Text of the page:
By way of example, Section V.f.viii of the MLS Grid license prohibiting creation of derivative works would be prohibited by LEAP as currently drafted with the general prohibition against use not specified in the policy. As I’ve mentioned, this provision from the MLS Grid license dealing with derivative works is really important and yet LEAP would prevent this protection.

    Sam DeBord:

    You’re right that this needs to be a single shared, public document where motivated stakeholders can comment and suggest changes.

    Because this one clause in the draft is the primary focus of the conversation, let’s play out what it could look like. Your statement above, without the value attribution, could be simplified and added to the clause.

    So with the additional licensing verbiage, can the original intent of the clause survive? MLS Grid’s rules may not fit the new scenario 1-to-1 exactly, but I’m sure that most of it will apply with some massaging of the legacy policy terminology.

    If every relevant concept in MLS Grid’s rules were effectively incorporated into the LEAP rules that accompany the LEAP policy, maybe we could we say something like, “MLSs may not impose any restrictions on the use or display of the MLS listing content other than as specified in LEAP policy, LEAP rules, and a single MLS agreement for LEAP data recipients that can include provisions for licensing data for designated uses and establishing definitions, obligations, indemnifications, and other items necessary for a license.”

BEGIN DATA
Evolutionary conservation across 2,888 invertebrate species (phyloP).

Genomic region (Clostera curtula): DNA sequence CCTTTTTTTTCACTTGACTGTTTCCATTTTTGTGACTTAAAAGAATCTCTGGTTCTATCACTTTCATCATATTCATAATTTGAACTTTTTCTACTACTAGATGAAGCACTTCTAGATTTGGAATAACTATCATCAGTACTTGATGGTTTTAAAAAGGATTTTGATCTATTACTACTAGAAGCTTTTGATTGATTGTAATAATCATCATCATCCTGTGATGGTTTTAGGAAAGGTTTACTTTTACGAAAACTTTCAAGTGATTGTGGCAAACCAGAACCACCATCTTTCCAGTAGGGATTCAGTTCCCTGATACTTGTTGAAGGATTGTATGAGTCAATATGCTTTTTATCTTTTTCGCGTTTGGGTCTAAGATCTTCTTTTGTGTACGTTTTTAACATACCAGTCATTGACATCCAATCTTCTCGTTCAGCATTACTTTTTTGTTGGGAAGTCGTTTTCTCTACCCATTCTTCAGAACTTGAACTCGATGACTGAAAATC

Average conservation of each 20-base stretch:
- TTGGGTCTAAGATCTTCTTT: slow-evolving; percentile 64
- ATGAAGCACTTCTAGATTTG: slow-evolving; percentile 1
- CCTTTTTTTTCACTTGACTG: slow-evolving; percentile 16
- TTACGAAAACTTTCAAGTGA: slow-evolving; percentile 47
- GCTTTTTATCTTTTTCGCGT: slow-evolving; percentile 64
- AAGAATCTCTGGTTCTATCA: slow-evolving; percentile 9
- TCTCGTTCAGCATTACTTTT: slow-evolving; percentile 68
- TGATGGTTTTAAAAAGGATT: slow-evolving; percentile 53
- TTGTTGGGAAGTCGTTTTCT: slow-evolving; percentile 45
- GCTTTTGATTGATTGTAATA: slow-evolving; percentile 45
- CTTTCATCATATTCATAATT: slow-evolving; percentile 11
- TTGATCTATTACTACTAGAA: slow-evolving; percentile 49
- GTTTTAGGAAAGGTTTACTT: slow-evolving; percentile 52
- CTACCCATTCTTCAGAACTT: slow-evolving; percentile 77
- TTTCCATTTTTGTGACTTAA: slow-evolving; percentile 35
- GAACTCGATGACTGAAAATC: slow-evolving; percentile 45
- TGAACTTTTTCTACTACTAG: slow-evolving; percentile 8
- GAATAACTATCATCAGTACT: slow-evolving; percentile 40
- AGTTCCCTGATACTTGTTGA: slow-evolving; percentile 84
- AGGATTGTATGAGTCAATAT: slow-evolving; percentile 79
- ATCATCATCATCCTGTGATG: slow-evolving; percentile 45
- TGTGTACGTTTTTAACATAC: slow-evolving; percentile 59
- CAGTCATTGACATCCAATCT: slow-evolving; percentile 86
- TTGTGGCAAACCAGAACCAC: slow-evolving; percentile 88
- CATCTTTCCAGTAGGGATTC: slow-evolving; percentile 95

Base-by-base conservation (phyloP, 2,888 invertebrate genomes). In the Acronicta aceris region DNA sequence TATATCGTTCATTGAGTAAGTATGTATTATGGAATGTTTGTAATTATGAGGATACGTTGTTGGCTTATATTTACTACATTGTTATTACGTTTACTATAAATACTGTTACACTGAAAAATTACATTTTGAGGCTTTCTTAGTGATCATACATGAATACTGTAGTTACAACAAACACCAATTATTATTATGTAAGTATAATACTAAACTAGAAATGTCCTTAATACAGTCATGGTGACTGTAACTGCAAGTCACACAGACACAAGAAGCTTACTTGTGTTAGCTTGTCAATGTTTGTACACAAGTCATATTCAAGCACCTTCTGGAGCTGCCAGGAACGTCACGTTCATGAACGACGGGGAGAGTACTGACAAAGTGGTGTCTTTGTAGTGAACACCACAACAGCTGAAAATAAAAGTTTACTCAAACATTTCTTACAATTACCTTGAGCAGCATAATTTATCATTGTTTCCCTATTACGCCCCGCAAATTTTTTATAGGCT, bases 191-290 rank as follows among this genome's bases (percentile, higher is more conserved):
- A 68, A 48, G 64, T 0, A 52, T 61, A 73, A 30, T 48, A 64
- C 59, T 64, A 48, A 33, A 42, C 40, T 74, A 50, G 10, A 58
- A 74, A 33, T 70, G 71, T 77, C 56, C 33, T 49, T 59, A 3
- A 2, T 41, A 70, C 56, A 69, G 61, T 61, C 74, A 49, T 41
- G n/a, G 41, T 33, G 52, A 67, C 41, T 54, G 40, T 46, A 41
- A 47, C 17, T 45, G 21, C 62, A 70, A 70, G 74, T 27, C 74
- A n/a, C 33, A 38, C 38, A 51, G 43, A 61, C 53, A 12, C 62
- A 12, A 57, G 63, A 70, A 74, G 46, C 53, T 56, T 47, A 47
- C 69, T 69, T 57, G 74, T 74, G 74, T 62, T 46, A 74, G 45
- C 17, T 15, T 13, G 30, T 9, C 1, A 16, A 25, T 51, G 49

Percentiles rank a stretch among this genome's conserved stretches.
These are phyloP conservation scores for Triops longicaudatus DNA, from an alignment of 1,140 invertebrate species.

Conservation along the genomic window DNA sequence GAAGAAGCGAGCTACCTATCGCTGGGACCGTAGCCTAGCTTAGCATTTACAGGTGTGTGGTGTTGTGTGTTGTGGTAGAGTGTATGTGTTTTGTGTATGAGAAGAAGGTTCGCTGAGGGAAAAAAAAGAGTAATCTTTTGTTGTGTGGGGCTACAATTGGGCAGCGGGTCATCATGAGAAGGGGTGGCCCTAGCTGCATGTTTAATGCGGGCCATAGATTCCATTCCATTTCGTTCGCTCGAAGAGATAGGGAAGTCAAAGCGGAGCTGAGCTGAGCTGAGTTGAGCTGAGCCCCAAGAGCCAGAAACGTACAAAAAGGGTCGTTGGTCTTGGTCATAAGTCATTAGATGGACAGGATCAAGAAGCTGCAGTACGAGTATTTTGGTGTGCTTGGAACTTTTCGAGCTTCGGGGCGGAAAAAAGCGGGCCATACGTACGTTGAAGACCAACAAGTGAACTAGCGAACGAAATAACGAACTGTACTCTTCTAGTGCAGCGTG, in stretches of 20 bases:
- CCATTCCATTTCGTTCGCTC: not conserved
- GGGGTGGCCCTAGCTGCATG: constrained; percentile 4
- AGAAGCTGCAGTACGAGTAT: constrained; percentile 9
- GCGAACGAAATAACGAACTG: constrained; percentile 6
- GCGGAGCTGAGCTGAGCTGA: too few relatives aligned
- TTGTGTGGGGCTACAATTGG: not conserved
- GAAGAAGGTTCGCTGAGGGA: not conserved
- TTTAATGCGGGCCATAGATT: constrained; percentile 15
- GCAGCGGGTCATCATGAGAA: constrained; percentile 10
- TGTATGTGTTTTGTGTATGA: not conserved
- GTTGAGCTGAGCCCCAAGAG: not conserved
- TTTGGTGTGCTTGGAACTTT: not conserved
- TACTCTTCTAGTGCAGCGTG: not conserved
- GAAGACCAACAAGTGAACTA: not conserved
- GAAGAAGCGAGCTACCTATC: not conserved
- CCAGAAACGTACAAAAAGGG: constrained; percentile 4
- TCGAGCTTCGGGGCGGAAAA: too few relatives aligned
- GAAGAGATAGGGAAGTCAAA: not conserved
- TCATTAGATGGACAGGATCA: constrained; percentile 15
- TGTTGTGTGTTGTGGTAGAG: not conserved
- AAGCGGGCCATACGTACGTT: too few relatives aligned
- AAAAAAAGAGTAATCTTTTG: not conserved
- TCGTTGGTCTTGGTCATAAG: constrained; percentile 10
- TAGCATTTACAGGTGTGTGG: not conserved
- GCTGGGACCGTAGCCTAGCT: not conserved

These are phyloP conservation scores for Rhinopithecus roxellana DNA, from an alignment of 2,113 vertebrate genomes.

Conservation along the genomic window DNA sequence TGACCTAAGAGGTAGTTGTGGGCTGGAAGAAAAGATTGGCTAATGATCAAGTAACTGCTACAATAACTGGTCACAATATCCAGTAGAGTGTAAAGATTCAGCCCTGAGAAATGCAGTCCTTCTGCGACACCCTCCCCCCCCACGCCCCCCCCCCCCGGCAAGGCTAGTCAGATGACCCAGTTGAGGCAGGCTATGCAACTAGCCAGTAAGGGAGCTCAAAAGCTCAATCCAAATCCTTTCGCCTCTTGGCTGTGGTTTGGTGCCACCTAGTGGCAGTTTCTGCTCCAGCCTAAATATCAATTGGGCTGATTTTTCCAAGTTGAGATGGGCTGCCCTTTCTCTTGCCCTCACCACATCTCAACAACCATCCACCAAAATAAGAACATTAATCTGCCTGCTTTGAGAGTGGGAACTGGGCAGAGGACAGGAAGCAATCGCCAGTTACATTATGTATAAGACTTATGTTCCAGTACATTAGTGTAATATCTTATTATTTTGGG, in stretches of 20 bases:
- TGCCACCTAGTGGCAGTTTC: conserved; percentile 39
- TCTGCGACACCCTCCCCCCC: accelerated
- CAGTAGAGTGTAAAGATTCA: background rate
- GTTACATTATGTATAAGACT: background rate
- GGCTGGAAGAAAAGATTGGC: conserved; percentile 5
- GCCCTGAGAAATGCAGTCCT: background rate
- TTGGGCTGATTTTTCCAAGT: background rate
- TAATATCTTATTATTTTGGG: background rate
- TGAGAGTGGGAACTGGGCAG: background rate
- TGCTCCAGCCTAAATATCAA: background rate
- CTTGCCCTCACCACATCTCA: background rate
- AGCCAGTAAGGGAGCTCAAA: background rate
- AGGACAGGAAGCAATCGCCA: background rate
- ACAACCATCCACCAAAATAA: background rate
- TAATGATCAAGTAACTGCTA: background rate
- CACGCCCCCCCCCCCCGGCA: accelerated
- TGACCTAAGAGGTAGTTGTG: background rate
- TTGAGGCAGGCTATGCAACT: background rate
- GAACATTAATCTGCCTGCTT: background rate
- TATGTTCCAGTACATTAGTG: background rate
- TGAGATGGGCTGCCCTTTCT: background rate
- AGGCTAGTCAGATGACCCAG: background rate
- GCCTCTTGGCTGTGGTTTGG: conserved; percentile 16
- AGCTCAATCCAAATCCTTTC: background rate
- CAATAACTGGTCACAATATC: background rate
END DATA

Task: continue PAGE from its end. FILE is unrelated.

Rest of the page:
I won’t over-lawyer this (you could) but I believe this was the vision of the clause, even if the rules haven’t been incorporated yet. I’ll probably just document all of the rules concepts we’d expect to see in a VOW and/or back office/valuation data set and share them in a doc at this point so we can keep the conversation moving.

    Reply

Discuss!